Judge: Java People Have Pride, Too

Judge Motz shows his hand regarding thoughts on fair play in closing Sun-Microsoft arguments.

BALTIMORE—U.S. District Judge J. Frederick Motzs remarks during closing arguments in the preliminary injunction hearing here Thursday between Sun Microsystems Inc. and Microsoft Corp. offered an indication of his ideas of fair play.

"Theres still something about this. … I called it a social issue, but its even a moral issue. You could be paid for your damages and the loss of your market … but its also about pride and product," the judge told Lloyd "Rusty" Day, an attorney for Sun, during his closing remarks.

Further, Motz said: "Something seems to me to be wrong—even if you could end up being paid a lot of money—that youre denied selling your product. Java people have pride, too."

Day seized the opportunity. "The purpose of the antitrust law is to take away the kings monopoly," he said. "Thats whats going to let the James Goslings of the world stand up and innovate."

Gosling is a Sun fellow and the father of the Java programming language.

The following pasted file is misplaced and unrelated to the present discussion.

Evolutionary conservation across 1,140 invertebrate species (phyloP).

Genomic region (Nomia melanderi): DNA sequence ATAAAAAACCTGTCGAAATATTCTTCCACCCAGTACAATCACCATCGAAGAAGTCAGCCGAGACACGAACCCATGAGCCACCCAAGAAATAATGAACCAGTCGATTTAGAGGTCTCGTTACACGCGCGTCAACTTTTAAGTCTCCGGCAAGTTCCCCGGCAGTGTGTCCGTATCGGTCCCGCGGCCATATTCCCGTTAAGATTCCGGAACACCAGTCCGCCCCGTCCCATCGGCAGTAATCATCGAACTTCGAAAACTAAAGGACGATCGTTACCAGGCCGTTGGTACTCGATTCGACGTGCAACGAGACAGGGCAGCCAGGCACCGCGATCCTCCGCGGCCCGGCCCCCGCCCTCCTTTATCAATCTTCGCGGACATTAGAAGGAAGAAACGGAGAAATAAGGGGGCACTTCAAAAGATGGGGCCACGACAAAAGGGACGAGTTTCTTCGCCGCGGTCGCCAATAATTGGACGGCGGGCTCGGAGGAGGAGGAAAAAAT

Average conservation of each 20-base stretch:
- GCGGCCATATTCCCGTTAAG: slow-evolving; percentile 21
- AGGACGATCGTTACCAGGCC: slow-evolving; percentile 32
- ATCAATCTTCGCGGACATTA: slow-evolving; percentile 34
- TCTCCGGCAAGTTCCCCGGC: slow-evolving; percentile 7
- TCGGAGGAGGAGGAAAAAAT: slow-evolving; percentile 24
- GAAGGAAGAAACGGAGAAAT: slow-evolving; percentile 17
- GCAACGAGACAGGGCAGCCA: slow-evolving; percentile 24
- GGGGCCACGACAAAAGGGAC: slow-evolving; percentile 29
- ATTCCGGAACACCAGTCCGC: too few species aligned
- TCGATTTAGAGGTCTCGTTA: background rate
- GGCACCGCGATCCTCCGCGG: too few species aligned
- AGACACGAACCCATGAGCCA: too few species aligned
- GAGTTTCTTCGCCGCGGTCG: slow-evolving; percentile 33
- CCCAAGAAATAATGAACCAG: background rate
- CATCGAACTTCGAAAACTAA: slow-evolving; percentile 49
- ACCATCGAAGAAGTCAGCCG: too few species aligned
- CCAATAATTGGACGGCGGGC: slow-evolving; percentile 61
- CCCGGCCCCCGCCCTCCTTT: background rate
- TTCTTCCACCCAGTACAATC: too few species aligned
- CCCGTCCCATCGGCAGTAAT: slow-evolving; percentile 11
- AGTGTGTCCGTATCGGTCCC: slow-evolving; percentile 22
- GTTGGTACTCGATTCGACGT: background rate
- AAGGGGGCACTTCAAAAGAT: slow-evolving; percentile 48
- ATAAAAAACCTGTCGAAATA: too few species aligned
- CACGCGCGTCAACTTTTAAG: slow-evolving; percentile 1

Day said Microsoft had "kneecapped" Java, and the court should enforce the so-called "must-carry" remedy that would require Microsoft to bundle a Sun-compatible Java Virtual Machine with Windows.

Motz told Day: "Youre not trying to put things back in time, not that theres something in this thats like a Groundhog Day remedy. Its like what was back in time is almost like the present, except .Net distorted the market."

"This remedy mitigates the distortion," Day said.

Motz then asked Day to show him instances of incompatibilities with Microsofts Java.

As Day laid out his theories, Sullivan & Cromwell attorney David Tulchin, representing Microsoft, jumped up to object.

"The last 20 minutes has been testimony from Mr. Day with not one single shred of evidence in the record or one witness called," Tulchin said.

Motz apologized to Tulchin and promised to give him equal time.

Tulchin said the competition in this space will "be played out in Web services, not the desktop alone; that doesnt help them [Sun] one bit." He added, "In any event, were talking about money damages if there were any wrongdoing to address."

Tulchin said the claims Sun brings up in this hearing are the same ones that have been struck down in other courts—primarily the U.S. Court of Appeals and most recently the U.S. District Court, under U.S. District Judge Colleen Kollar-Kotelly.